By Chronicle Reporter
The investigation into the financial affairs of the Ghana Football Association by the Economic and Organised Crime Office (EOCO), for which officials of EOCO seized nine computers and several files, belonging to the football controlling body recently, appears to have taken a new turn.
The Chronicle gathers that organisations and corporate bodies sponsoring major football activities in the country have been ordered by EOCO to submit detailed information of their sponsorship packages to the head office of the crime unit, with immediate effect.
Details of what EOCO is seeking from these corporate sponsors are sketchy, as officials are tight-lipped on the matter, but information gleaned by The Chronicle indicates that almost all organisations offering sponsorship packages to the organisation of football in Ghana have been approached to submit reports.
Goldfields Ghana Limited, head sponsors of the Black Stars, which also pays the wages of the national coach, were reported to have received a summons from EOCO, with orders to provide written details of all sponsorship deals with the GFA.
Similar summons were said to have been dispatched to Guinness Ghana Breweries Limited, which has a long standing arrangement with the GFA to cater for some aspects of the Black Stars international and local engagements, as well as transporting various supporters groups to international engagements involving the Black Stars, and the other seven national football teams managed by the GFA on behalf of the state.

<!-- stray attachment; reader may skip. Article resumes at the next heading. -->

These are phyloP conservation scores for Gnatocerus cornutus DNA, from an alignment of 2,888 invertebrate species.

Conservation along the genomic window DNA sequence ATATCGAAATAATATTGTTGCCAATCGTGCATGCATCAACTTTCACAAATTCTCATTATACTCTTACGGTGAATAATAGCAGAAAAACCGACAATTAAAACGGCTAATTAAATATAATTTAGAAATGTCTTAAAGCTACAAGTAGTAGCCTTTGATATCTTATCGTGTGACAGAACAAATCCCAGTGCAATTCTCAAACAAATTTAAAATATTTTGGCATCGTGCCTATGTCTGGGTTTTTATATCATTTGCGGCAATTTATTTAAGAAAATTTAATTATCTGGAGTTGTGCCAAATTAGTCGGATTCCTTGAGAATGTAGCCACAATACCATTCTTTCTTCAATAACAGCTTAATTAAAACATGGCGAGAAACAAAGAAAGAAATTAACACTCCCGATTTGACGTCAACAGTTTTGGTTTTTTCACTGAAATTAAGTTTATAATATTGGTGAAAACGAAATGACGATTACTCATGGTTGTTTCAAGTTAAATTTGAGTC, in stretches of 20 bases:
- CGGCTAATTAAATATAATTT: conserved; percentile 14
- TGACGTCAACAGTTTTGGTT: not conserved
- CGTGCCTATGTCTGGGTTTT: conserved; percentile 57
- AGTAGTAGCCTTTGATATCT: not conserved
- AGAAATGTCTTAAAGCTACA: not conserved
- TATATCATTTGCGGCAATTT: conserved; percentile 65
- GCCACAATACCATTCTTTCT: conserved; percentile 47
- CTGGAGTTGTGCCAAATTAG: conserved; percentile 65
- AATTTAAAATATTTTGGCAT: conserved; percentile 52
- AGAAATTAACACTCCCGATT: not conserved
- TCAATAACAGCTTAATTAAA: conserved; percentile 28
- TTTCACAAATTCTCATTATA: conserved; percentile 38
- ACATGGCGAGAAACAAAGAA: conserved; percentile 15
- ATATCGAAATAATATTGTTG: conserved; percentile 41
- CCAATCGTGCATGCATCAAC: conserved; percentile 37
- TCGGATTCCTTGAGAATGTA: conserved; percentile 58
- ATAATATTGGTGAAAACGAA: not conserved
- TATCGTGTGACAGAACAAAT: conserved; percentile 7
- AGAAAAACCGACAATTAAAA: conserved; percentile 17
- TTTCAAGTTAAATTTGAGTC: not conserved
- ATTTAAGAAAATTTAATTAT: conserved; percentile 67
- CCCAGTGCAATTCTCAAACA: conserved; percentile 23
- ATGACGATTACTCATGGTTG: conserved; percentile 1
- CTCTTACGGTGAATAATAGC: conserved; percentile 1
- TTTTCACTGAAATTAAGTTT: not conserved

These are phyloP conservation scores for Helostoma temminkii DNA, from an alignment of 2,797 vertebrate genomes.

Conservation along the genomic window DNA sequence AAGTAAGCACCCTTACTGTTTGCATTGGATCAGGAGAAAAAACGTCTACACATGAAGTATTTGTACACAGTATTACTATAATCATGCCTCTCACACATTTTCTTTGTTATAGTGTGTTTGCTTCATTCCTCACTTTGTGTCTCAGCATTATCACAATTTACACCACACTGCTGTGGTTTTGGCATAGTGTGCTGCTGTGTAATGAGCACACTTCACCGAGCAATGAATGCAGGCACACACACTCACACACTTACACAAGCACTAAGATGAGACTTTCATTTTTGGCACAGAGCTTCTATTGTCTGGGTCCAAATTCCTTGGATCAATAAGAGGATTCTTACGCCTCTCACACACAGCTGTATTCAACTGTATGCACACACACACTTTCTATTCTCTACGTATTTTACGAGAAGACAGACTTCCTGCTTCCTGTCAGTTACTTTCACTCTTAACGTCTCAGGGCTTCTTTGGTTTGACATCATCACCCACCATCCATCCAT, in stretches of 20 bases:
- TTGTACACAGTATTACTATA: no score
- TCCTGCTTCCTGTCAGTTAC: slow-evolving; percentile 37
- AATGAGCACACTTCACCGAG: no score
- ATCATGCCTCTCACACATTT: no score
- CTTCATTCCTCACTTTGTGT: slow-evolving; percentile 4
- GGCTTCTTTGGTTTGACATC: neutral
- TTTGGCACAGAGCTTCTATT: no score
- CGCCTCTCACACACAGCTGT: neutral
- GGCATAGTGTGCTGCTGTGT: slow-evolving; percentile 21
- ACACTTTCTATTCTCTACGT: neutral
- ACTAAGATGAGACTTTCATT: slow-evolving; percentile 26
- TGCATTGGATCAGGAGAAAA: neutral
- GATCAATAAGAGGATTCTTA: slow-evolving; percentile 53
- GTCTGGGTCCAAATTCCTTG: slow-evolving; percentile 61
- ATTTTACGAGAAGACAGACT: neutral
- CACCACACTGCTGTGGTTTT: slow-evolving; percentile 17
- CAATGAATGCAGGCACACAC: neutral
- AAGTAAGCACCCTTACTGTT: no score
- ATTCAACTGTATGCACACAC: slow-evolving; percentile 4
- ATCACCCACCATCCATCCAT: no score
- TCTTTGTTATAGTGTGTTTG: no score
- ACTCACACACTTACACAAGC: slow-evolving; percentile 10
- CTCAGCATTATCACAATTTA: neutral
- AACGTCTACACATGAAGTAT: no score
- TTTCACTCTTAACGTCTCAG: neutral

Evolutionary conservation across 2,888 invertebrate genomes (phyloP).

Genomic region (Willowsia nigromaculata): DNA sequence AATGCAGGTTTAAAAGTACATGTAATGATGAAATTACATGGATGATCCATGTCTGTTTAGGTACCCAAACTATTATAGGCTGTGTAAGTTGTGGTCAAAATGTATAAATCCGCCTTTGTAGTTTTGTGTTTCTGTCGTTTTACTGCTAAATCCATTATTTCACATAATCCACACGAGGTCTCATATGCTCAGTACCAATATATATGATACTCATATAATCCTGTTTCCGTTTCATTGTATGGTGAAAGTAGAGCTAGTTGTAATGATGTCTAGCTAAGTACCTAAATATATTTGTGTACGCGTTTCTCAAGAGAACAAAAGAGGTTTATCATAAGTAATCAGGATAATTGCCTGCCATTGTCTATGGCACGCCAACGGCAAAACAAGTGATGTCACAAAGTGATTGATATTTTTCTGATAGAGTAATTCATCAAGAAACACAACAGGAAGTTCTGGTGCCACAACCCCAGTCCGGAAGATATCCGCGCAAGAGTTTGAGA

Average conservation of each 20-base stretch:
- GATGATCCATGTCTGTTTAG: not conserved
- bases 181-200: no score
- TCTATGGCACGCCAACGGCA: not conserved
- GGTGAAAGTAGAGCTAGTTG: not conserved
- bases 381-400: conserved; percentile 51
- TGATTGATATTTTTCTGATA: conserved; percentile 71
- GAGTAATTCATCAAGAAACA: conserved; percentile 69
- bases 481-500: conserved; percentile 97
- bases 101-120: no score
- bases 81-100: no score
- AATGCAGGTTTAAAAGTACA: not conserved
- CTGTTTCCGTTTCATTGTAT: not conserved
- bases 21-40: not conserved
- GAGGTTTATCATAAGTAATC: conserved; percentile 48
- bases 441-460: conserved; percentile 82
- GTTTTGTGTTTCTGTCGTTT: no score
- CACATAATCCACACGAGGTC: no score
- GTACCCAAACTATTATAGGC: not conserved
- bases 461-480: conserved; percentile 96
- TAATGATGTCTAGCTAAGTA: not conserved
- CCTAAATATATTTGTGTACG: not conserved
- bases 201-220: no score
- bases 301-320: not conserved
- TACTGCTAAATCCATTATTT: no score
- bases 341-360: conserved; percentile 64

Reliable information, as The Chronicle prepared to go to press yesterday, was that Voltic Ghana Limited, the company that provides water for all Black Stars engagements, as well as the seven other national teams, the Ghana Professional League, and the lower divisions of Ghana soccer, were under summons to account for all water provided in the name of football in Ghana.
The Chronicle gathered yesterday that the inquisition by EOCO into these sponsorship packages has the tendency of discouraging corporate bodies from aiding the development of the game in this country.
In a letter dated November 29, 2010, warning the Government of Ghana to stay away from subjecting sponsorship deals brokered by the Ghana Football Association, the Federation Internationale de Football Association (FIFA) stated thus; “We would like to specify that during his meeting with the President of Ghana, the FIFA President only mentioned that the government of Ghana could audit the GFA, related to the attribution of public funds, i.e. government funds. This of course excludes the funds coming from other sources such as FIFA, CAF, or corporate bodies.”
Observers believe the prying eyes of EOCO, into sponsorship packages from corporate bodies, could have dire consequences for the promotion and development of the game in this country, as it could discourage firms and organisations from sponsoring football as an organised sport in the country.